BAGHDAD, Iraq (CNN) -- Iraqi lawmakers were making a "brief" visit to Iran to confront officials there with "sufficient evidence of Iran's support for militias and outlaws in Iraq," Iraqi officials said Thursday.
Lt. Gen. Carter Ham says U.S. military commanders are not seeing signs of Iran's pledge to stop arming militants.
The delegation arrived in Tehran, the Islamic Republic's state-run news agency IRNA said, and its members were meeting with Iranian officials to discuss Iraqi security issues.
Sami al-Askari, an adviser to Prime Minister Nuri al-Maliki, said parliament members from the ruling United Iraqi Alliance (UIA), the Shiite coalition, intend to discuss how Iran's training and arming of militias is harmful for Iraq -- and for Iran as a neighbor. This comes amid comments Wednesday from U.S. military officials that the Iraqi government has evidence of Iranian support to militants in Iraq.
While al-Askari said it is likely the lawmakers will meet with security officials linked to Iraq, they are also seeking a meeting with Ayatollah Ali Khamenei, Iran's supreme leader.
They don't have plans to meet with Shiite cleric Muqtada al-Sadr, whose Mehdi Army militia members are said to be battling U.S. and Iraqi forces in Sadr City. Al-Sadr is in Iran.
More than 900 people -- fighters and civilians -- have been killed in Sadr City fighting since late March, with 17 others slain over the last 24 hours, according to the U.S. military.
In the latest incident, on Thursday afternoon, the military said troops launched "a precision airstrike in Sadr City against a known Iranian-sponsored senior Special Groups leader." Special Groups is the term used by the U.S. military to describe Shiite militants. The military said "one enemy was killed in action."
Meanwhile, Al-Askari said the delegation that traveled to Iran went as a result of a UIA leadership decision. He stressed that al-Maliki did not send the group on the mission.
Mahmoud Othman, a Kurdish lawmaker, also told CNN about the delegation and its intention to provide evidence, confessions and pictures indicating that Iran is supplying weapons and training fighters inside Iraq.
Bush administration officials said Iran's Islamic Revolutionary Guard Corps' Quds Force has provided training and weapons for militants in Iraq.
"Just know that the evidence inside of Baghdad has been shared with the Iraqi leadership, and that's where it stands right now," said Marine Lt. Gen. John Sattler, director of strategy, plans and policy for the Joint Chiefs of Staff, at a news conference at the Pentagon Wednesday.
Gen. David Petraeus, the top U.S. commander in Iraq, and others have said they are not seeing signs of Iran's pledged commitment to curtail the flow of fighters and material from Iran into Iraq, said Army Lt. Gen. Carter Ham, head of operations for the Joint Chiefs.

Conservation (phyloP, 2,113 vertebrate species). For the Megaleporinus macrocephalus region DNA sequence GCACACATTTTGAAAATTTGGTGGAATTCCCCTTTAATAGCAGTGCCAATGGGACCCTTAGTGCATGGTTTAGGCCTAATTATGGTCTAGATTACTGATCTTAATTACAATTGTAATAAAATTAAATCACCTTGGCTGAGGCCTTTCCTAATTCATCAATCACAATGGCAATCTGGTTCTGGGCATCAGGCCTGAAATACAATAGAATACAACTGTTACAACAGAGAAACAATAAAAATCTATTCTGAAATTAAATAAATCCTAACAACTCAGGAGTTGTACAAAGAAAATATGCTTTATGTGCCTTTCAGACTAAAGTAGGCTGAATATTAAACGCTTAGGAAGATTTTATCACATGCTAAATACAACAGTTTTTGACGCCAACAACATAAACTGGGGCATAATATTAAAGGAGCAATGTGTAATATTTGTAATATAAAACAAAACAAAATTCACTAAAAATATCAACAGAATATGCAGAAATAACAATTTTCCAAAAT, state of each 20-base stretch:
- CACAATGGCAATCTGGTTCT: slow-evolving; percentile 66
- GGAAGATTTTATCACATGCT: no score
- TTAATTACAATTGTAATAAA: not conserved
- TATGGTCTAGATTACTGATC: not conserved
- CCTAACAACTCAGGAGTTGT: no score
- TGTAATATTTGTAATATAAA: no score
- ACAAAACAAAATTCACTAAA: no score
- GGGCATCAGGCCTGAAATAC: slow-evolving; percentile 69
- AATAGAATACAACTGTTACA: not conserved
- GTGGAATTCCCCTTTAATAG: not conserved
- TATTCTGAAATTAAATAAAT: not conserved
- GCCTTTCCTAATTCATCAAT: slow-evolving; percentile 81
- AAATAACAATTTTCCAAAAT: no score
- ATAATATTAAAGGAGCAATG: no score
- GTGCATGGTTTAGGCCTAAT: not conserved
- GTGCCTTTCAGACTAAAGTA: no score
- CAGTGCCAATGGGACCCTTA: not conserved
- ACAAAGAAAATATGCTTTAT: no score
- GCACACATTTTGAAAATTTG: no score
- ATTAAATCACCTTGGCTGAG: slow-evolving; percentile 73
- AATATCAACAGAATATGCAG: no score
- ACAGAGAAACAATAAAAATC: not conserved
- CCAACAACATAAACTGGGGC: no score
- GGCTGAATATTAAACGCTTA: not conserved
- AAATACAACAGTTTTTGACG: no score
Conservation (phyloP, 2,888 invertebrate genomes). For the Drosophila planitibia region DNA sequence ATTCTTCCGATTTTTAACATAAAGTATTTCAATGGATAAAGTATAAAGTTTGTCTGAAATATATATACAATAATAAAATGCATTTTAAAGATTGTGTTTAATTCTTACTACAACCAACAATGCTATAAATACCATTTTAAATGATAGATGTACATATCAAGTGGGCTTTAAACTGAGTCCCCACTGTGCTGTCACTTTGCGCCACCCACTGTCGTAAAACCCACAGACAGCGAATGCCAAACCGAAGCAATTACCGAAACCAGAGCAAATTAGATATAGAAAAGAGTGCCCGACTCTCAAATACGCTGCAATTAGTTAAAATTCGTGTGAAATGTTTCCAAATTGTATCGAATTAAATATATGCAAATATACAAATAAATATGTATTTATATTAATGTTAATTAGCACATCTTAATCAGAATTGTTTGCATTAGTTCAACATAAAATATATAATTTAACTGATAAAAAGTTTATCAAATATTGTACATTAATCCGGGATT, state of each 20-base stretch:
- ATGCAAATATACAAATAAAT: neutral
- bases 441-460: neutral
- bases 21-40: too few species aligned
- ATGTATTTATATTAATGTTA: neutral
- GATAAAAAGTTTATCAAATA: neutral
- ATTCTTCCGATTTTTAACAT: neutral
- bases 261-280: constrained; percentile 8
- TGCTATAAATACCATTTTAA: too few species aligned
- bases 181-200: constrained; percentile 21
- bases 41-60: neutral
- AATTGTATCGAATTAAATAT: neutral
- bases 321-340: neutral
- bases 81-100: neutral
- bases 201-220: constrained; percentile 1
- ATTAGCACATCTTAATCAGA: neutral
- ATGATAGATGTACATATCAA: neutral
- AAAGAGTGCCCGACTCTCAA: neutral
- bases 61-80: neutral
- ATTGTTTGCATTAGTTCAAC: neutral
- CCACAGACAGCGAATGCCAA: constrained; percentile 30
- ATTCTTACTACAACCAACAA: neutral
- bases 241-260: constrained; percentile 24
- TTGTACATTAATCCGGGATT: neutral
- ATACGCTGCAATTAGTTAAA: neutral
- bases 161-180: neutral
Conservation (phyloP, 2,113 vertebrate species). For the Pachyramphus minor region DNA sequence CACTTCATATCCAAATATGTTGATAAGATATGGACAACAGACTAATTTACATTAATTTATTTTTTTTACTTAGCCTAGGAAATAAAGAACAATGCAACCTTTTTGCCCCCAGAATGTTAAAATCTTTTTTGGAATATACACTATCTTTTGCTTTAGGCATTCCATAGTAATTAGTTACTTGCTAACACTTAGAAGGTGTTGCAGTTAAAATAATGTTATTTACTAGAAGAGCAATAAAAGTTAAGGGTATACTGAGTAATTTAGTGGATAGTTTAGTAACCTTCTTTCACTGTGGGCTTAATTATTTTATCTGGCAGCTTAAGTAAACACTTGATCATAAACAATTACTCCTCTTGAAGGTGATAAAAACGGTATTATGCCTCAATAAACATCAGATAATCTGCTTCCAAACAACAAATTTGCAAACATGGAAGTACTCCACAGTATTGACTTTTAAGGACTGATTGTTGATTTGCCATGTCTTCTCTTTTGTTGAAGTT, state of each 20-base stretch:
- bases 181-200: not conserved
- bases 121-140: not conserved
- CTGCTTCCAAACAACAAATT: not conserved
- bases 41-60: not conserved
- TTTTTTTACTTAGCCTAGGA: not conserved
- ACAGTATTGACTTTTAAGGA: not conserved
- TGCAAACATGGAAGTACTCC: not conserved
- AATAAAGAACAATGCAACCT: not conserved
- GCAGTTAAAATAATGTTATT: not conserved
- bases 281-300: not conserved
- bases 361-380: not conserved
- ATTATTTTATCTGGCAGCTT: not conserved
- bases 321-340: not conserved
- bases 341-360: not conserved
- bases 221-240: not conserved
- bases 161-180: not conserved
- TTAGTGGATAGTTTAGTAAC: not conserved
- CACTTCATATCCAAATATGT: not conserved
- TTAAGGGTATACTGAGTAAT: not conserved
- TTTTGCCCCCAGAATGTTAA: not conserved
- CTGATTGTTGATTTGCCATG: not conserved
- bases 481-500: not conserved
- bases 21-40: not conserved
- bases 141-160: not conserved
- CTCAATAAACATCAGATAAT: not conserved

Sattler said the issue is "in Prime Minister al-Maliki's hands right now, the evidence as to whether or not he's been lied to -- baldfaced lied to -- by the Iranian government."
Al-Sadr spokesman Sheikh Salah al-Obeidi criticized the move to send the delegation to Iran, saying the issue should be settled at home between Sadrists and the Iraqi government.
Another attack came as the Iraqi lawmakers were making their visit to Iran. A pair of suicide bombers blew themselves up amid a wedding convoy Thursday in northeastern Iraq, killing 35 people and wounding 76 others, Iraqi authorities said.
The attack took place on a main street in a market area in Balad Ruz, northeast of Baghdad in Diyala province, the official said.
A wedding convoy was driving slowly when the first suicide bomber detonated an explosive vest, the official said. When bystanders and police gathered, a second bomb exploded.
One of the bombers was a woman, the official said.
It was the fourth female suicide bomber in Iraq in 11 days.
Balad Ruz is about 25 miles (40 km) east of the provincial capital, Baquba, and about nearly 45 miles (70 km) northeast of Baghdad.
• At least nine people, including a U.S. soldier, were killed and 21 others wounded Thursday in a car bombing in central Baghdad, the U.S. military and an Iraqi Interior Ministry official said. National Police arrested a man who allegedly pushed a button of a remote device to blow up the vehicle. The number of U.S. service members killed in the Iraq war stands at 4,065, including eight Defense Department civilians, according to the Pentagon. Watch how rocket attacks in Sadr City destroyed a school »
• U.S. Sen. Carl Levin, chairman of the Senate Armed Services Committee, proposed a ban on U.S. military funding of Iraqi reconstruction projects costing more than $2 million. The Michigan Democrat called it "unconscionable" and "inexcusable" that the United States pay for such large-scale infrastructure projects when, he said, Iraq is exporting 2.5 million barrels of oil per day and running a budget surplus.
• American soldiers killed six people and detained 10 others in raids targeting the Sunni militant group al Qaeda in Iraq. The raids were in the Mansour area of Baghdad, the Tigris River Valley, Baiji, Abu Ghraib, Tuz and Mosul. E-mail to a friend
CNN's Jomana Karadsheh, Mohammed Tawfeeq and Joe Sterling contributed to this report.